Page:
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Phil and AfterHours, I think the two of you may want to spend this year's summer holiday together! And have a conference! You really have a lot to talk about. :lol:
I think arguments can appear exaggerated by the internet, by the text of it all which isn't always the best at showing nuance, facial expression, tone of voice. My life is quite busy. When I post here it is usually from my phone, and I don't have a ton of time to beat around the bush, so my directness can appear more antagonistic than it really is. Sometimes it really is, and I try and distinguish the two so it is evident! :lol: In the end, Phil and I just have different views and criteria, especially in Rock and probably Jazz.
 
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Why are people dissing Ringo when he wasn't a Rock drummer but a Pop one?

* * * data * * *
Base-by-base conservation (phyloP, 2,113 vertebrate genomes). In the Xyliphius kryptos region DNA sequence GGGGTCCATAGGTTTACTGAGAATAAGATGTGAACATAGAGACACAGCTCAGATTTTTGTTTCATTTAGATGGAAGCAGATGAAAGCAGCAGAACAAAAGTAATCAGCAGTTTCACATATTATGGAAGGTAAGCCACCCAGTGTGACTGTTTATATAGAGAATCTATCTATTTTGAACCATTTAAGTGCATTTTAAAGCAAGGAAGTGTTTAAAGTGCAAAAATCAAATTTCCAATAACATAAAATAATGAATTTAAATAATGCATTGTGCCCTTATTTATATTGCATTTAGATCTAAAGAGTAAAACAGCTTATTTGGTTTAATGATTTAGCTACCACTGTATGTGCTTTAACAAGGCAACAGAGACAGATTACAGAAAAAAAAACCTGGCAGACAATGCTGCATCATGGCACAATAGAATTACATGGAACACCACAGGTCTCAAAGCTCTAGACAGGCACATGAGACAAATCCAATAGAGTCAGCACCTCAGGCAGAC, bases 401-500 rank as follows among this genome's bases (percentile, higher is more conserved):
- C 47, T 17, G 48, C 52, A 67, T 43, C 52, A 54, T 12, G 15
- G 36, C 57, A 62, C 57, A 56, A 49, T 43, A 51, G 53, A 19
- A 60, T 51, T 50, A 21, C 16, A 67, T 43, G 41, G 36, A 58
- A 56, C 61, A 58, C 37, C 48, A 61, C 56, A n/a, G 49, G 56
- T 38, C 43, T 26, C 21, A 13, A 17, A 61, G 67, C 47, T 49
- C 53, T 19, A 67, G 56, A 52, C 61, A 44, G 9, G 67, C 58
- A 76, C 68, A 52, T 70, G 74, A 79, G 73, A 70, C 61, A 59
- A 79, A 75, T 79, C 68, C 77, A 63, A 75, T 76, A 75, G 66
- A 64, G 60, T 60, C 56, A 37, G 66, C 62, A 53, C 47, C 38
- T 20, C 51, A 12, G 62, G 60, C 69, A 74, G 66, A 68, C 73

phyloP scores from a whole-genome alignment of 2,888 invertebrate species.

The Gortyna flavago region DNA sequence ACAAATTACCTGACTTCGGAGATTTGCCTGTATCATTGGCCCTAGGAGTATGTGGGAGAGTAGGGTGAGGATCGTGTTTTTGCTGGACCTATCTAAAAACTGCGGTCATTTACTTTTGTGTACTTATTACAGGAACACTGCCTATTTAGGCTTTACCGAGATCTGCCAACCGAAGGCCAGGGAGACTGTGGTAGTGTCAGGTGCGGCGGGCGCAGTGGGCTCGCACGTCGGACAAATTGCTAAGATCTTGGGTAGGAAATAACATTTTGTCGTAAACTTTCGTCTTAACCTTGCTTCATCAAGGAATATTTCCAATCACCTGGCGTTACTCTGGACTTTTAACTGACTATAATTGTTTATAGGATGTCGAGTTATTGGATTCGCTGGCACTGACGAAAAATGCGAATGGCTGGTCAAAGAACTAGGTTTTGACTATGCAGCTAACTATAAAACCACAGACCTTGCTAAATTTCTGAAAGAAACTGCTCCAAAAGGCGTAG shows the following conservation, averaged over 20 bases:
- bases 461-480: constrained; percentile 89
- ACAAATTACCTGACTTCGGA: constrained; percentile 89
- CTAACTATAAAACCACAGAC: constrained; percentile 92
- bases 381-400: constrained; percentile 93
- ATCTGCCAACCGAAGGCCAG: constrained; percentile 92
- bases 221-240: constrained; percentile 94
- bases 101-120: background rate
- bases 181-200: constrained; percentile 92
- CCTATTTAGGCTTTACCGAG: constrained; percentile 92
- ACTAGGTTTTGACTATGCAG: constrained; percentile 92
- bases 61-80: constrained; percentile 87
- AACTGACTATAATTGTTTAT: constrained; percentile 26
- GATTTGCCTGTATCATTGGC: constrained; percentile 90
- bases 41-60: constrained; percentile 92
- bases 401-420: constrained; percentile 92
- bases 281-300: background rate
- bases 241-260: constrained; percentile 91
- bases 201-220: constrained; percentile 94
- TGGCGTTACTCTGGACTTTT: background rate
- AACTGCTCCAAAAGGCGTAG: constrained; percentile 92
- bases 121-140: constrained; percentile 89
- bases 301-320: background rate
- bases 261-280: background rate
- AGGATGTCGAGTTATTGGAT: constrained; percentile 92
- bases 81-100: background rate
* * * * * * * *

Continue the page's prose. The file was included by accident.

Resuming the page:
Because it's a poll of the "greatest" drummers, which implies that one is among the most extraordinary and outstanding in Rock history. It's not (or shouldn't be) a poll of those that fared okay in the songs they played, were un-extraordinary, and that we have to make concessions for just because of the limited format of the genre they performed in. One wouldn't include the pianist for the band Hansen (Youtube:
) among the likes of Richter, Argerich, Arrau, Pollini, Kempff and Gilels for the title of "greatest pianist" with the concession that "he fared just fine in the pop songs he was performing".
 

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We can all see the gulf between classical piano and pop piano.